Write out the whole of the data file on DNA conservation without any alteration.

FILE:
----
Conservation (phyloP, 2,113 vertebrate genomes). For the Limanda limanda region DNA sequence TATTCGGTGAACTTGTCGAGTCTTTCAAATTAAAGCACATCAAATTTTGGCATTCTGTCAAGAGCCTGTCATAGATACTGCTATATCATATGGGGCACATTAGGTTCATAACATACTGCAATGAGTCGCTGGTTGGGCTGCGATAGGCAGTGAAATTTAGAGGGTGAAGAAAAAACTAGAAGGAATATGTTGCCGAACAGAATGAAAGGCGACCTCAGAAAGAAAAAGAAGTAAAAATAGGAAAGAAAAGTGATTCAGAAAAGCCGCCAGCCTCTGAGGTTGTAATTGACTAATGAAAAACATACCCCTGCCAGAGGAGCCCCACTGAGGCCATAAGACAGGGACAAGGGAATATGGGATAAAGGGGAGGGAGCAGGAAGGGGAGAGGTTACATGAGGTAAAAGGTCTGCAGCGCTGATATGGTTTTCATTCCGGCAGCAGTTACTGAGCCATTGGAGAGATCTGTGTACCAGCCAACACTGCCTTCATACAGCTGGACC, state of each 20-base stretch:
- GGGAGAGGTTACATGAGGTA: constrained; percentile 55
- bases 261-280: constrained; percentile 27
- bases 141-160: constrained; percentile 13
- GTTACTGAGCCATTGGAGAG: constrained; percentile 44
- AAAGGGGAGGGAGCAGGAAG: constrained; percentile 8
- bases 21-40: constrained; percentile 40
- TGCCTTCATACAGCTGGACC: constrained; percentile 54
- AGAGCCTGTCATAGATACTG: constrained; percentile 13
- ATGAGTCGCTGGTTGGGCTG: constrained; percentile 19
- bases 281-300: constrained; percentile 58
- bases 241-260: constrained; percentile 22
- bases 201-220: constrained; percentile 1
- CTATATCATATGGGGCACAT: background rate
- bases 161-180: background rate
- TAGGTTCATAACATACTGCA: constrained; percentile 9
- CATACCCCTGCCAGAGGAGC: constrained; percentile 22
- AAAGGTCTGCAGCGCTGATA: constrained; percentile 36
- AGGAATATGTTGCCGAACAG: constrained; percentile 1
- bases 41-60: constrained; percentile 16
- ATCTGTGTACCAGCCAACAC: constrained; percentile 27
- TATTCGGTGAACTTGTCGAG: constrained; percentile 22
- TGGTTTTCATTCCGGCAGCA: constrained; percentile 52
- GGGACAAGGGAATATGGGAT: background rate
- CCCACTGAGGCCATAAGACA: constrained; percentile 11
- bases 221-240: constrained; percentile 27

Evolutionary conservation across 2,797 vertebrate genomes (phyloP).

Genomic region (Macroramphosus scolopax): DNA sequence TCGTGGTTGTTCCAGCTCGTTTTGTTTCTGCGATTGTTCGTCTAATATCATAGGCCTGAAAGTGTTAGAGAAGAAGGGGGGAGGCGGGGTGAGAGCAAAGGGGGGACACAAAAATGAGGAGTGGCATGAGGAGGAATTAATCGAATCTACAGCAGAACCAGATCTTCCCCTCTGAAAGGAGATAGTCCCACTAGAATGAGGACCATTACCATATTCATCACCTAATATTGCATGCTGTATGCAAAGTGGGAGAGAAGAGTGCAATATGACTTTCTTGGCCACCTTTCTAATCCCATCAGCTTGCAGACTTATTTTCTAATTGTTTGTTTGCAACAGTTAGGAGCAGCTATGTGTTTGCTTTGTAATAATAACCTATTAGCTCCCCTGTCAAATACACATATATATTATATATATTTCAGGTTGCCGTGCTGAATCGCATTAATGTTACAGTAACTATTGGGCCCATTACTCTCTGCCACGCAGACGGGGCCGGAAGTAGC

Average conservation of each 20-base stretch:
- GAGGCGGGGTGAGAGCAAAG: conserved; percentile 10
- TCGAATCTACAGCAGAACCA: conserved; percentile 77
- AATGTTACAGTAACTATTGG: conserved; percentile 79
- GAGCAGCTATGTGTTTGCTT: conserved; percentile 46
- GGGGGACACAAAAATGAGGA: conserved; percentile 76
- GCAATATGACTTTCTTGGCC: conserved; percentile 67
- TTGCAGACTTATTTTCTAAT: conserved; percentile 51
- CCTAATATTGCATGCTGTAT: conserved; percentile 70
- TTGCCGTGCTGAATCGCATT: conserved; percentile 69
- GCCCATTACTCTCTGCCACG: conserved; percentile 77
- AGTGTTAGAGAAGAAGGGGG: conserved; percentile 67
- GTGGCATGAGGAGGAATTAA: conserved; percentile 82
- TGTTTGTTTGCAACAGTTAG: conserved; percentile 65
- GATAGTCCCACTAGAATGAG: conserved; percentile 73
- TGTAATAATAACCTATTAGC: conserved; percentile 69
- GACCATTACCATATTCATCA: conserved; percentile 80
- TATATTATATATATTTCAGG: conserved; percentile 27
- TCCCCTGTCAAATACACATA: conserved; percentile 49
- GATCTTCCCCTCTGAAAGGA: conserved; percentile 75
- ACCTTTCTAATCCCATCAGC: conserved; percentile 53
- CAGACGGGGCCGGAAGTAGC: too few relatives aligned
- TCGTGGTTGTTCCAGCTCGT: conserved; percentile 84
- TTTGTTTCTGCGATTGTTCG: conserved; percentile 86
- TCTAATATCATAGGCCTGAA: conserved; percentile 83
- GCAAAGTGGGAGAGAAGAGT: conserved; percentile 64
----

Conservation (phyloP, 2,113 vertebrate genomes). For the Limanda limanda region DNA sequence TATTCGGTGAACTTGTCGAGTCTTTCAAATTAAAGCACATCAAATTTTGGCATTCTGTCAAGAGCCTGTCATAGATACTGCTATATCATATGGGGCACATTAGGTTCATAACATACTGCAATGAGTCGCTGGTTGGGCTGCGATAGGCAGTGAAATTTAGAGGGTGAAGAAAAAACTAGAAGGAATATGTTGCCGAACAGAATGAAAGGCGACCTCAGAAAGAAAAAGAAGTAAAAATAGGAAAGAAAAGTGATTCAGAAAAGCCGCCAGCCTCTGAGGTTGTAATTGACTAATGAAAAACATACCCCTGCCAGAGGAGCCCCACTGAGGCCATAAGACAGGGACAAGGGAATATGGGATAAAGGGGAGGGAGCAGGAAGGGGAGAGGTTACATGAGGTAAAAGGTCTGCAGCGCTGATATGGTTTTCATTCCGGCAGCAGTTACTGAGCCATTGGAGAGATCTGTGTACCAGCCAACACTGCCTTCATACAGCTGGACC, state of each 20-base stretch:
- GGGAGAGGTTACATGAGGTA: constrained; percentile 55
- bases 261-280: constrained; percentile 27
- bases 141-160: constrained; percentile 13
- GTTACTGAGCCATTGGAGAG: constrained; percentile 44
- AAAGGGGAGGGAGCAGGAAG: constrained; percentile 8
- bases 21-40: constrained; percentile 40
- TGCCTTCATACAGCTGGACC: constrained; percentile 54
- AGAGCCTGTCATAGATACTG: constrained; percentile 13
- ATGAGTCGCTGGTTGGGCTG: constrained; percentile 19
- bases 281-300: constrained; percentile 58
- bases 241-260: constrained; percentile 22
- bases 201-220: constrained; percentile 1
- CTATATCATATGGGGCACAT: background rate
- bases 161-180: background rate
- TAGGTTCATAACATACTGCA: constrained; percentile 9
- CATACCCCTGCCAGAGGAGC: constrained; percentile 22
- AAAGGTCTGCAGCGCTGATA: constrained; percentile 36
- AGGAATATGTTGCCGAACAG: constrained; percentile 1
- bases 41-60: constrained; percentile 16
- ATCTGTGTACCAGCCAACAC: constrained; percentile 27
- TATTCGGTGAACTTGTCGAG: constrained; percentile 22
- TGGTTTTCATTCCGGCAGCA: constrained; percentile 52
- GGGACAAGGGAATATGGGAT: background rate
- CCCACTGAGGCCATAAGACA: constrained; percentile 11
- bases 221-240: constrained; percentile 27

Evolutionary conservation across 2,797 vertebrate genomes (phyloP).

Genomic region (Macroramphosus scolopax): DNA sequence TCGTGGTTGTTCCAGCTCGTTTTGTTTCTGCGATTGTTCGTCTAATATCATAGGCCTGAAAGTGTTAGAGAAGAAGGGGGGAGGCGGGGTGAGAGCAAAGGGGGGACACAAAAATGAGGAGTGGCATGAGGAGGAATTAATCGAATCTACAGCAGAACCAGATCTTCCCCTCTGAAAGGAGATAGTCCCACTAGAATGAGGACCATTACCATATTCATCACCTAATATTGCATGCTGTATGCAAAGTGGGAGAGAAGAGTGCAATATGACTTTCTTGGCCACCTTTCTAATCCCATCAGCTTGCAGACTTATTTTCTAATTGTTTGTTTGCAACAGTTAGGAGCAGCTATGTGTTTGCTTTGTAATAATAACCTATTAGCTCCCCTGTCAAATACACATATATATTATATATATTTCAGGTTGCCGTGCTGAATCGCATTAATGTTACAGTAACTATTGGGCCCATTACTCTCTGCCACGCAGACGGGGCCGGAAGTAGC

Average conservation of each 20-base stretch:
- GAGGCGGGGTGAGAGCAAAG: conserved; percentile 10
- TCGAATCTACAGCAGAACCA: conserved; percentile 77
- AATGTTACAGTAACTATTGG: conserved; percentile 79
- GAGCAGCTATGTGTTTGCTT: conserved; percentile 46
- GGGGGACACAAAAATGAGGA: conserved; percentile 76
- GCAATATGACTTTCTTGGCC: conserved; percentile 67
- TTGCAGACTTATTTTCTAAT: conserved; percentile 51
- CCTAATATTGCATGCTGTAT: conserved; percentile 70
- TTGCCGTGCTGAATCGCATT: conserved; percentile 69
- GCCCATTACTCTCTGCCACG: conserved; percentile 77
- AGTGTTAGAGAAGAAGGGGG: conserved; percentile 67
- GTGGCATGAGGAGGAATTAA: conserved; percentile 82
- TGTTTGTTTGCAACAGTTAG: conserved; percentile 65
- GATAGTCCCACTAGAATGAG: conserved; percentile 73
- TGTAATAATAACCTATTAGC: conserved; percentile 69
- GACCATTACCATATTCATCA: conserved; percentile 80
- TATATTATATATATTTCAGG: conserved; percentile 27
- TCCCCTGTCAAATACACATA: conserved; percentile 49
- GATCTTCCCCTCTGAAAGGA: conserved; percentile 75
- ACCTTTCTAATCCCATCAGC: conserved; percentile 53
- CAGACGGGGCCGGAAGTAGC: too few relatives aligned
- TCGTGGTTGTTCCAGCTCGT: conserved; percentile 84
- TTTGTTTCTGCGATTGTTCG: conserved; percentile 86
- TCTAATATCATAGGCCTGAA: conserved; percentile 83
- GCAAAGTGGGAGAGAAGAGT: conserved; percentile 64